I spoke at Responsive Field Day here in Portland on Friday. It was an excellent event. All the talks were top notch.
The day flew by, with each talk clocking in at just 20 minutes, in batches of three followed by a quick panel discussion. It was a great format …but I knew it would be. See, Responsive Field Day was basically Responsive Day Out relocated to Portland.
Jason told me last year how inspired he was by the podcast recordings from Responsive Day Out and how much he and Lyza wanted to do a Responsive Day Out in Portland. I said “Go for it!” although I advised changing to the name to something a bit more American (having a “day out” at the seaside feels very British—a “field day” works perfectly as the US equivalent). Well, Jason, Lyza, and everyone at Cloud Four should feel very proud of their Responsive Field Day—it was wonderful.
As the day unfolded on Friday, I found myself being quite moved. It was genuinely touching to see my conference template replicated not only in format, but also in spirit. It was affordable (“Every expense spared!” was my motto), inclusive, diverse, and fast-paced. It was a lovely, lovely feeling to think that I had, in some small way, provided some inspiration for such a great event.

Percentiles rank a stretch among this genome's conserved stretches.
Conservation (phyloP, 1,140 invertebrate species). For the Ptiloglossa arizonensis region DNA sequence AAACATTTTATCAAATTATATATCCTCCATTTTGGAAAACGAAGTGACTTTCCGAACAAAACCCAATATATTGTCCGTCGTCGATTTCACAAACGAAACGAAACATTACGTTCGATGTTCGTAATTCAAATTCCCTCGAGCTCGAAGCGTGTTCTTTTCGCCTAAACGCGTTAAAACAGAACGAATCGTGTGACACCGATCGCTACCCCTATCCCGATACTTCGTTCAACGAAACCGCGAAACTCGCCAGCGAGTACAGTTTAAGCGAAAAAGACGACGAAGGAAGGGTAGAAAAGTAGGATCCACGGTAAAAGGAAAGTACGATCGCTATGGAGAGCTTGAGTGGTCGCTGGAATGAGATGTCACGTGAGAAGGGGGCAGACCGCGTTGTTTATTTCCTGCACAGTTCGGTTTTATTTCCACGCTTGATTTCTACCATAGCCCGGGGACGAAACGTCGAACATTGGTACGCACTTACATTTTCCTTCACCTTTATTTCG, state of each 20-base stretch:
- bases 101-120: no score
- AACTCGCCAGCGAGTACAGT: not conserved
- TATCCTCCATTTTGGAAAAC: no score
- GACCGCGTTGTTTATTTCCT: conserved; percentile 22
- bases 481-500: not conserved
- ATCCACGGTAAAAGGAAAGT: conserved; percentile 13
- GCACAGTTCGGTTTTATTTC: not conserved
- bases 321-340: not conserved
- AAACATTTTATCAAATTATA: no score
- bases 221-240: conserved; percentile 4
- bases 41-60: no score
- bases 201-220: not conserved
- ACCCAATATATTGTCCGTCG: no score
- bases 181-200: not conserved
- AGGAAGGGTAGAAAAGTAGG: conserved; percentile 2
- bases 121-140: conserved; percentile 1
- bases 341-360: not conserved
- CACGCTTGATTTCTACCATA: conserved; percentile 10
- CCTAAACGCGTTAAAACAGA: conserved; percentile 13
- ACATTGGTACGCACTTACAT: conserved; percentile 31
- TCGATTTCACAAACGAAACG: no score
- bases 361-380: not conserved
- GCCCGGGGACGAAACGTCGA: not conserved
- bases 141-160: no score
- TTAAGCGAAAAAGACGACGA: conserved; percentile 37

Jessica pointed out that isn’t the first time I’ve set up an event template for others to follow. When I organised the first Science Hack Day in London a few years ago, I never could have predicted how amazingly far Ariel would take the event. Fifty Science Hack Days in multiple countries—fifty! I am in awe of Ariel’s dedication. And every time I see pictures or video from a Science Hack Day in some far-flung location I’ve never been to, and I see the logo festooning the venue …I get such a warm fuzzy glow.
Y’know, when you’re making something—whether it’s an event, a website, a book, or anything else—it’s hard to imagine what kind of lifespan it might have. It’s probably just as well. I think it would be paralysing and overwhelming to even contemplate in advance. But in retrospect …it sure feels nice.